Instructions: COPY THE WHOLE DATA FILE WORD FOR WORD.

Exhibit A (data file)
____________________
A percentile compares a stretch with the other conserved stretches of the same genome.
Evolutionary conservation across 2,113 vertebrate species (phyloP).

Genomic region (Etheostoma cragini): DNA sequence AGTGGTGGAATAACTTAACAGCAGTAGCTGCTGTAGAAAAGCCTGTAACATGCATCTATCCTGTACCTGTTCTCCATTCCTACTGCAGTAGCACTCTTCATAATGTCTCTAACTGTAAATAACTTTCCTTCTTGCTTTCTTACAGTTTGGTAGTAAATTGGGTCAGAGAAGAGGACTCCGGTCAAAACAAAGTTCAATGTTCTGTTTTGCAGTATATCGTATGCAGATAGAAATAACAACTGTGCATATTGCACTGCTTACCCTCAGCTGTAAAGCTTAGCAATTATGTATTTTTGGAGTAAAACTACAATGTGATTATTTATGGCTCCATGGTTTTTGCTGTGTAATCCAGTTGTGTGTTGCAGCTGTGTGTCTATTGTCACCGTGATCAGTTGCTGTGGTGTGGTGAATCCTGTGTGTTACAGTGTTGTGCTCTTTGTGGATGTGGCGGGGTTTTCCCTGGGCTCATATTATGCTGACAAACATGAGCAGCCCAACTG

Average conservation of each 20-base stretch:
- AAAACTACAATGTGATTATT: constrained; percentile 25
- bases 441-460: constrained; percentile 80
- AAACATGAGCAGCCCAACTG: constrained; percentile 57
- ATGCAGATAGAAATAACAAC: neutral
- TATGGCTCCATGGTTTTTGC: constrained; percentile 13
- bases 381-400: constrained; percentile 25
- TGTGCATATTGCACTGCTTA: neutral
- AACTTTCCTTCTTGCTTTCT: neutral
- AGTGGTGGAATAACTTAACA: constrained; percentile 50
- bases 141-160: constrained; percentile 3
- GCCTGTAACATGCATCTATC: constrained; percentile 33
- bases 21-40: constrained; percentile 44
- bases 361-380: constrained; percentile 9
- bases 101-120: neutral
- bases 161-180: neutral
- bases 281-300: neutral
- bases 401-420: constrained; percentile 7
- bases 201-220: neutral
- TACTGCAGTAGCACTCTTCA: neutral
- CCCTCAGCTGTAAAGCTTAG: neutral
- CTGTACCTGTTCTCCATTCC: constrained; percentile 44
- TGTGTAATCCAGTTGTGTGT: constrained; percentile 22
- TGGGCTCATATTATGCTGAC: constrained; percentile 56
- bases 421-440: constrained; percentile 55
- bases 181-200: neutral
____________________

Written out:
A percentile compares a stretch with the other conserved stretches of the same genome.
Evolutionary conservation across 2,113 vertebrate species (phyloP).

Genomic region (Etheostoma cragini): DNA sequence AGTGGTGGAATAACTTAACAGCAGTAGCTGCTGTAGAAAAGCCTGTAACATGCATCTATCCTGTACCTGTTCTCCATTCCTACTGCAGTAGCACTCTTCATAATGTCTCTAACTGTAAATAACTTTCCTTCTTGCTTTCTTACAGTTTGGTAGTAAATTGGGTCAGAGAAGAGGACTCCGGTCAAAACAAAGTTCAATGTTCTGTTTTGCAGTATATCGTATGCAGATAGAAATAACAACTGTGCATATTGCACTGCTTACCCTCAGCTGTAAAGCTTAGCAATTATGTATTTTTGGAGTAAAACTACAATGTGATTATTTATGGCTCCATGGTTTTTGCTGTGTAATCCAGTTGTGTGTTGCAGCTGTGTGTCTATTGTCACCGTGATCAGTTGCTGTGGTGTGGTGAATCCTGTGTGTTACAGTGTTGTGCTCTTTGTGGATGTGGCGGGGTTTTCCCTGGGCTCATATTATGCTGACAAACATGAGCAGCCCAACTG

Average conservation of each 20-base stretch:
- AAAACTACAATGTGATTATT: constrained; percentile 25
- bases 441-460: constrained; percentile 80
- AAACATGAGCAGCCCAACTG: constrained; percentile 57
- ATGCAGATAGAAATAACAAC: neutral
- TATGGCTCCATGGTTTTTGC: constrained; percentile 13
- bases 381-400: constrained; percentile 25
- TGTGCATATTGCACTGCTTA: neutral
- AACTTTCCTTCTTGCTTTCT: neutral
- AGTGGTGGAATAACTTAACA: constrained; percentile 50
- bases 141-160: constrained; percentile 3
- GCCTGTAACATGCATCTATC: constrained; percentile 33
- bases 21-40: constrained; percentile 44
- bases 361-380: constrained; percentile 9
- bases 101-120: neutral
- bases 161-180: neutral
- bases 281-300: neutral
- bases 401-420: constrained; percentile 7
- bases 201-220: neutral
- TACTGCAGTAGCACTCTTCA: neutral
- CCCTCAGCTGTAAAGCTTAG: neutral
- CTGTACCTGTTCTCCATTCC: constrained; percentile 44
- TGTGTAATCCAGTTGTGTGT: constrained; percentile 22
- TGGGCTCATATTATGCTGAC: constrained; percentile 56
- bases 421-440: constrained; percentile 55
- bases 181-200: neutral